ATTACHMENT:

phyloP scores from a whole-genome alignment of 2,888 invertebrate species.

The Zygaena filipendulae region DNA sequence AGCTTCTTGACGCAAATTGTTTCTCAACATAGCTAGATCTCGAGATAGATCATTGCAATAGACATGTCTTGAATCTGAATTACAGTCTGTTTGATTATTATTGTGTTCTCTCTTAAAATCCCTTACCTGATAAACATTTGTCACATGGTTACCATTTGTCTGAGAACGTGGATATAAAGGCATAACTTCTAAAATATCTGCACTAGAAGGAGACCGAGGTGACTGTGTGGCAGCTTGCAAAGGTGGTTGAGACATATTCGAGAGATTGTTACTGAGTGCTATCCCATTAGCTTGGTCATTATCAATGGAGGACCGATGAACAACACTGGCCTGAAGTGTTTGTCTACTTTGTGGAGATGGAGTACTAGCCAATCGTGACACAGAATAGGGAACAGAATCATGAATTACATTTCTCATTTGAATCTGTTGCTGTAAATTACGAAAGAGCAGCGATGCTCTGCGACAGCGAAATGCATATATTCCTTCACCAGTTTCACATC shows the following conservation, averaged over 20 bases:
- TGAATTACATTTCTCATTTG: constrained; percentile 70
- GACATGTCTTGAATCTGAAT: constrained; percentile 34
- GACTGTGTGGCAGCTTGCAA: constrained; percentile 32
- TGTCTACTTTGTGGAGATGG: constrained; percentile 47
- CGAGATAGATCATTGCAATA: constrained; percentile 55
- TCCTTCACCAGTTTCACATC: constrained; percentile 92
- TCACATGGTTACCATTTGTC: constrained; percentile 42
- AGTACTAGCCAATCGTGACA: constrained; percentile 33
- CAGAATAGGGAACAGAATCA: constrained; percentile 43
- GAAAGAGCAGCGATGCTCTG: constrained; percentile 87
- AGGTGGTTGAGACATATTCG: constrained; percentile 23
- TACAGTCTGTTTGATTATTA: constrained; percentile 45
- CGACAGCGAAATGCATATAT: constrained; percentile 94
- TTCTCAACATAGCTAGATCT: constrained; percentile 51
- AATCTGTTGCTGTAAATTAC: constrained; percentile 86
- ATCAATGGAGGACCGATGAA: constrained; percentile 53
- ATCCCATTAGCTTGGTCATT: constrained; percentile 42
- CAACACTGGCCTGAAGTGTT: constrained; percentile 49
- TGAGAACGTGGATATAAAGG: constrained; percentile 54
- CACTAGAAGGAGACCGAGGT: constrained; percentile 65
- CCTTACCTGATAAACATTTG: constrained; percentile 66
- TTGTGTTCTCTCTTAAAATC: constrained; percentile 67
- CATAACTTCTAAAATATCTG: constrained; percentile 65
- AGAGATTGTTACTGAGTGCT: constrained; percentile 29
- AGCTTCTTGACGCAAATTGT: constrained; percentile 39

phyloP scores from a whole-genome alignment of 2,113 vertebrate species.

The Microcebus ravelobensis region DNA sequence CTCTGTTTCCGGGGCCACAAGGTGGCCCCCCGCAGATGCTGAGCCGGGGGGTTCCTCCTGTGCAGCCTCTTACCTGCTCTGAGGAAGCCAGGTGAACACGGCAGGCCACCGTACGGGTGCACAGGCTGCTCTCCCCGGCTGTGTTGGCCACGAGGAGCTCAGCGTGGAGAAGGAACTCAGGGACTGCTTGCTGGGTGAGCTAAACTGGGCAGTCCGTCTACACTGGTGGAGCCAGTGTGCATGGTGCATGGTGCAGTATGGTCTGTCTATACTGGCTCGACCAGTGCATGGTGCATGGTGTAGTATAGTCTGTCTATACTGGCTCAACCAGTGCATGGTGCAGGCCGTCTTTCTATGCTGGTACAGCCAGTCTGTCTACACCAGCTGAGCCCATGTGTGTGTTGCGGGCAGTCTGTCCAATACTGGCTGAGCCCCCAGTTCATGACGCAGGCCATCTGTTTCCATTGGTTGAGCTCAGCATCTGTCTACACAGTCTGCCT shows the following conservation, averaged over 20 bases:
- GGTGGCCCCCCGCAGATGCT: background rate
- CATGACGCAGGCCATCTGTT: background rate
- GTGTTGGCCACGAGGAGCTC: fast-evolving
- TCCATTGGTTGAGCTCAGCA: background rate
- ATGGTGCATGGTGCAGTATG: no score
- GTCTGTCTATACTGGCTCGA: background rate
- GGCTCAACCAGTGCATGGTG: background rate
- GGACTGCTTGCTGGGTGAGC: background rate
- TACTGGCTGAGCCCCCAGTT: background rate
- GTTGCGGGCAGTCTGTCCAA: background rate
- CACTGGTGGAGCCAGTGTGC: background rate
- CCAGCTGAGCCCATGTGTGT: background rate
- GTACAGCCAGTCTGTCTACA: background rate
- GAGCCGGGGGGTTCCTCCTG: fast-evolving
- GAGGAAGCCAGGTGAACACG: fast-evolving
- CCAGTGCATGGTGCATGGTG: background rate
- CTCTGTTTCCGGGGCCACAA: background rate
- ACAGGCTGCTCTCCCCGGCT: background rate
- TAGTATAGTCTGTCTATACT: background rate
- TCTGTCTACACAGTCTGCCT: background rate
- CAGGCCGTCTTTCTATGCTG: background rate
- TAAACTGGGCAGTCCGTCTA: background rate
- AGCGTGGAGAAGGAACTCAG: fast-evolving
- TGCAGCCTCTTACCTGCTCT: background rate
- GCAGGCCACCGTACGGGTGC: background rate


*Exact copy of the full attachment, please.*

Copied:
phyloP scores from a whole-genome alignment of 2,888 invertebrate species.

The Zygaena filipendulae region DNA sequence AGCTTCTTGACGCAAATTGTTTCTCAACATAGCTAGATCTCGAGATAGATCATTGCAATAGACATGTCTTGAATCTGAATTACAGTCTGTTTGATTATTATTGTGTTCTCTCTTAAAATCCCTTACCTGATAAACATTTGTCACATGGTTACCATTTGTCTGAGAACGTGGATATAAAGGCATAACTTCTAAAATATCTGCACTAGAAGGAGACCGAGGTGACTGTGTGGCAGCTTGCAAAGGTGGTTGAGACATATTCGAGAGATTGTTACTGAGTGCTATCCCATTAGCTTGGTCATTATCAATGGAGGACCGATGAACAACACTGGCCTGAAGTGTTTGTCTACTTTGTGGAGATGGAGTACTAGCCAATCGTGACACAGAATAGGGAACAGAATCATGAATTACATTTCTCATTTGAATCTGTTGCTGTAAATTACGAAAGAGCAGCGATGCTCTGCGACAGCGAAATGCATATATTCCTTCACCAGTTTCACATC shows the following conservation, averaged over 20 bases:
- TGAATTACATTTCTCATTTG: constrained; percentile 70
- GACATGTCTTGAATCTGAAT: constrained; percentile 34
- GACTGTGTGGCAGCTTGCAA: constrained; percentile 32
- TGTCTACTTTGTGGAGATGG: constrained; percentile 47
- CGAGATAGATCATTGCAATA: constrained; percentile 55
- TCCTTCACCAGTTTCACATC: constrained; percentile 92
- TCACATGGTTACCATTTGTC: constrained; percentile 42
- AGTACTAGCCAATCGTGACA: constrained; percentile 33
- CAGAATAGGGAACAGAATCA: constrained; percentile 43
- GAAAGAGCAGCGATGCTCTG: constrained; percentile 87
- AGGTGGTTGAGACATATTCG: constrained; percentile 23
- TACAGTCTGTTTGATTATTA: constrained; percentile 45
- CGACAGCGAAATGCATATAT: constrained; percentile 94
- TTCTCAACATAGCTAGATCT: constrained; percentile 51
- AATCTGTTGCTGTAAATTAC: constrained; percentile 86
- ATCAATGGAGGACCGATGAA: constrained; percentile 53
- ATCCCATTAGCTTGGTCATT: constrained; percentile 42
- CAACACTGGCCTGAAGTGTT: constrained; percentile 49
- TGAGAACGTGGATATAAAGG: constrained; percentile 54
- CACTAGAAGGAGACCGAGGT: constrained; percentile 65
- CCTTACCTGATAAACATTTG: constrained; percentile 66
- TTGTGTTCTCTCTTAAAATC: constrained; percentile 67
- CATAACTTCTAAAATATCTG: constrained; percentile 65
- AGAGATTGTTACTGAGTGCT: constrained; percentile 29
- AGCTTCTTGACGCAAATTGT: constrained; percentile 39

phyloP scores from a whole-genome alignment of 2,113 vertebrate species.

The Microcebus ravelobensis region DNA sequence CTCTGTTTCCGGGGCCACAAGGTGGCCCCCCGCAGATGCTGAGCCGGGGGGTTCCTCCTGTGCAGCCTCTTACCTGCTCTGAGGAAGCCAGGTGAACACGGCAGGCCACCGTACGGGTGCACAGGCTGCTCTCCCCGGCTGTGTTGGCCACGAGGAGCTCAGCGTGGAGAAGGAACTCAGGGACTGCTTGCTGGGTGAGCTAAACTGGGCAGTCCGTCTACACTGGTGGAGCCAGTGTGCATGGTGCATGGTGCAGTATGGTCTGTCTATACTGGCTCGACCAGTGCATGGTGCATGGTGTAGTATAGTCTGTCTATACTGGCTCAACCAGTGCATGGTGCAGGCCGTCTTTCTATGCTGGTACAGCCAGTCTGTCTACACCAGCTGAGCCCATGTGTGTGTTGCGGGCAGTCTGTCCAATACTGGCTGAGCCCCCAGTTCATGACGCAGGCCATCTGTTTCCATTGGTTGAGCTCAGCATCTGTCTACACAGTCTGCCT shows the following conservation, averaged over 20 bases:
- GGTGGCCCCCCGCAGATGCT: background rate
- CATGACGCAGGCCATCTGTT: background rate
- GTGTTGGCCACGAGGAGCTC: fast-evolving
- TCCATTGGTTGAGCTCAGCA: background rate
- ATGGTGCATGGTGCAGTATG: no score
- GTCTGTCTATACTGGCTCGA: background rate
- GGCTCAACCAGTGCATGGTG: background rate
- GGACTGCTTGCTGGGTGAGC: background rate
- TACTGGCTGAGCCCCCAGTT: background rate
- GTTGCGGGCAGTCTGTCCAA: background rate
- CACTGGTGGAGCCAGTGTGC: background rate
- CCAGCTGAGCCCATGTGTGT: background rate
- GTACAGCCAGTCTGTCTACA: background rate
- GAGCCGGGGGGTTCCTCCTG: fast-evolving
- GAGGAAGCCAGGTGAACACG: fast-evolving
- CCAGTGCATGGTGCATGGTG: background rate
- CTCTGTTTCCGGGGCCACAA: background rate
- ACAGGCTGCTCTCCCCGGCT: background rate
- TAGTATAGTCTGTCTATACT: background rate
- TCTGTCTACACAGTCTGCCT: background rate
- CAGGCCGTCTTTCTATGCTG: background rate
- TAAACTGGGCAGTCCGTCTA: background rate
- AGCGTGGAGAAGGAACTCAG: fast-evolving
- TGCAGCCTCTTACCTGCTCT: background rate
- GCAGGCCACCGTACGGGTGC: background rate